Chronophage – The Pig Kissed Album – Review
(Soft Office – LISTEN) A new Rotterdam label, Soft Office (what a great name), has just sprung into business. The project of a number of city heads more normally associated with Lewsberg and Venus Tropicaux, it’s yet more evidence that certain characters in Rotterdam’s music scene just can’t be happy doing one thing only. Restless? […]
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A new Rotterdam label, Soft Office (what a great name), has just sprung into business. The project of a number of city heads more normally associated with Lewsberg and Venus Tropicaux, it’s yet more evidence that certain characters in Rotterdam’s music scene just can’t be happy doing one thing only. Restless? You bet.
Restless is a good way to describe a lot of the music found on their first release, Chronophage’s The Pig Kissed Album. The sort of restlessness that is seen in quickfire mood swings, an over attention to details no-one needs to know about, or its reverse; the state of being happy to “just to get things over and done with” or to leave half finished thoughts out to dry. This Austin, Texas band is keen to tell us that the tracklisting on Soft Office’s EU/UK release is different to that of its US release (on Cleta Patra Records). Does that really matter, and what does it say about the band or labels? I can’t tell, but the European release reveals two very different sides of music in terms of mood. The first side is relatively upbeat if sardonic, a wee bit scatterbrained and very charming. Its cousin on the flipside is harder, sometimes a more downbeat affair, but no less affecting.
The opener, ‘At Last I Am Run Dry’, is a belter, a gloriously messy stop-start pop song. To say it’s loose at the seams is an understatement; the track feels as if it’s about to lose its momentum every second second, and bounces along the road chained to a pretty recognisable melody line. Then we hear ‘Absurdity’, which is as “Postcard” as it gets, what with the beautiful minor chord progressions and the reel and skirl of the drums. Still, the deadpan vocals give it a marked American feel. The same can be said for ‘Junkyard Dreams’ which is a great mix of Josef K and Jeffrey Lewis; namely fabulous, bottom-up pop music. Following that, ‘Passageway’ eventually reveals itself to be a funny soliloquy replete with a scratchy, atonal guitar solo. Maybe that’s what originally altered the Lewsberg crew. Last track on side one is ‘Destiny Falls’ a maudlin lament shaken up by the odd splenetic interlude. It could be a slacker anthem. If it could be arsed, that is.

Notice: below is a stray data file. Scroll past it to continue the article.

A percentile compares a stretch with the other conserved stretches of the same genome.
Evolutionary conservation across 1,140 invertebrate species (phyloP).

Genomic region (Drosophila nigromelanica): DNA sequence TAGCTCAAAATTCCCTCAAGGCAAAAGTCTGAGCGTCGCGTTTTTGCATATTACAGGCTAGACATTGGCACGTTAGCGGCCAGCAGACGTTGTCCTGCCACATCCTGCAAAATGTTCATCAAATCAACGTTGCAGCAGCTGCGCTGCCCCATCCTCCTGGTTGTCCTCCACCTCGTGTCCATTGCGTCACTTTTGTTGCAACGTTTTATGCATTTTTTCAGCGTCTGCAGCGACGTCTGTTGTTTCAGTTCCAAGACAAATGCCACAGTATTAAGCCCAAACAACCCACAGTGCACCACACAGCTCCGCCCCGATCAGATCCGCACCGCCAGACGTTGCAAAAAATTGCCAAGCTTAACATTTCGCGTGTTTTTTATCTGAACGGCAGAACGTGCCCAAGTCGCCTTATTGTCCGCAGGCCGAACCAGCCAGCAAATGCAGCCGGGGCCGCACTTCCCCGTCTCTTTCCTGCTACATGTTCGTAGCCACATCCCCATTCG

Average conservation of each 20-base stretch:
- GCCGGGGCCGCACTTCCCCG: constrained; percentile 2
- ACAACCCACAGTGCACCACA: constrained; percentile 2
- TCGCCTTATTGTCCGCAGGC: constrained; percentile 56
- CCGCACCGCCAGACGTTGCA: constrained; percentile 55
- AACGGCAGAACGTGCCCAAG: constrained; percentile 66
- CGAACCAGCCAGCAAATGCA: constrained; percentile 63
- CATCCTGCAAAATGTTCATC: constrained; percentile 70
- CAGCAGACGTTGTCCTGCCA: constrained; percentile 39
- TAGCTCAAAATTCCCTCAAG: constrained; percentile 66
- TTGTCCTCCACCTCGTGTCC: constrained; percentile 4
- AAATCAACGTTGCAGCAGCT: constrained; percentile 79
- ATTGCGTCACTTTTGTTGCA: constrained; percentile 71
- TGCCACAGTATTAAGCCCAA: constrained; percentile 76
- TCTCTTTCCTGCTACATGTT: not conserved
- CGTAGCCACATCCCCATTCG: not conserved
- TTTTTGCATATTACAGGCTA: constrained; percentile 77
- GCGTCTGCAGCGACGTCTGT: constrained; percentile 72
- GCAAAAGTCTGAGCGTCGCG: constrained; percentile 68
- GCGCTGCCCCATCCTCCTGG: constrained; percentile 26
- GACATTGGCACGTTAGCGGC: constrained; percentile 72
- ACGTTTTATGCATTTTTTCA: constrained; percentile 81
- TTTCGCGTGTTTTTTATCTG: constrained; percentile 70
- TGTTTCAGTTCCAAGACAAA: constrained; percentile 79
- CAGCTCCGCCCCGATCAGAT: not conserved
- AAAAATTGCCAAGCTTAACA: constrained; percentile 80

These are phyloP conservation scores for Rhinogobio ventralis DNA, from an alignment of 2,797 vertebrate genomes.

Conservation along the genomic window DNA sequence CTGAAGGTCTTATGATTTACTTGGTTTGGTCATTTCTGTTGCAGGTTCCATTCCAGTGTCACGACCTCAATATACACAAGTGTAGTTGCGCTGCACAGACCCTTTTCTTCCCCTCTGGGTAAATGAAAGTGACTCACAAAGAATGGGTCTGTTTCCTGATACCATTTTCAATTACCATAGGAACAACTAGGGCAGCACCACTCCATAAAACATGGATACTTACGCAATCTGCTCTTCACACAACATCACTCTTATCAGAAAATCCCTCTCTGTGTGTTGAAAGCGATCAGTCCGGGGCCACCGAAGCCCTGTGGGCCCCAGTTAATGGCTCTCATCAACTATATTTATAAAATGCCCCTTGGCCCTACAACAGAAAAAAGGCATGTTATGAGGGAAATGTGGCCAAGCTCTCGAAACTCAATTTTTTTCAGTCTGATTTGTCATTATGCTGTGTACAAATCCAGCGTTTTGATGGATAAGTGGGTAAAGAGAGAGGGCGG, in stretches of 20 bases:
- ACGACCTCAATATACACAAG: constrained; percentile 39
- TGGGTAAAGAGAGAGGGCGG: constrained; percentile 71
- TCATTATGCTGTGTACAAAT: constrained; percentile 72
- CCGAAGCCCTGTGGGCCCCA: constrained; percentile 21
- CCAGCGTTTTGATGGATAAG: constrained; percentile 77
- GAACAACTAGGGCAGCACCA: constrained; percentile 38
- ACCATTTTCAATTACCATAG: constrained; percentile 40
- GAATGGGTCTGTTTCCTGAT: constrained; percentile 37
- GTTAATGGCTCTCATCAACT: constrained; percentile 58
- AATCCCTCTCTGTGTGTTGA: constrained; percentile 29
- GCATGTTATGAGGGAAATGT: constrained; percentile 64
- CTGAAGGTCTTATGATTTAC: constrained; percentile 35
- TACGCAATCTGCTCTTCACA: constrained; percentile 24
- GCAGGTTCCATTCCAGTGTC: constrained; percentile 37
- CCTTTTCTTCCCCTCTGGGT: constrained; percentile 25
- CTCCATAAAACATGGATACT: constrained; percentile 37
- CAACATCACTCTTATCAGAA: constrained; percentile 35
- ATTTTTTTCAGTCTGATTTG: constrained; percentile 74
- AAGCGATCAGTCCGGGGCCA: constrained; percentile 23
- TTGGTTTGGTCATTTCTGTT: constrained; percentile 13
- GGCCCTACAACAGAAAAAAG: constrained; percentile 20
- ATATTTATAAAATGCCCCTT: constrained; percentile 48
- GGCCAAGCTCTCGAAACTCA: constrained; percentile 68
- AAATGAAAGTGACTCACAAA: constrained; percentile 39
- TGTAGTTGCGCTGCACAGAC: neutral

Side two starts with the downbeat (but charming) ‘Heart Stone’, which leads into ‘Talking Android’ a sort of “telling off” that also, marvellously, sounds like a Simply Saucer rehearsal. For its part, ‘Animate Rose’ is a folksy warning that stretches its few skinny muscles over a steady beat. In fact, the beat seems a lot less frenetic on side two, maybe that’s what drives the difference between the two sides, outside of ‘Siren Faraday’ which is a return to the skittish fun we had on the flip. Last track ‘Name Story’ is akin to a drunken loner walking through different rooms at a groovy party (the crashes and bangs only accentuate this). It’s a moral tale, I don’t doubt.
This is a great record, full of the sort of winsome, jagged, borderline annoying pop music you’d find on the likes of Ostrich Churchyard. Even if everything feels as if it’s over far too soon,(the songs often rush by as if you’re standing by the side of a road watching traffic). But I love it. It’s fun. Get on board.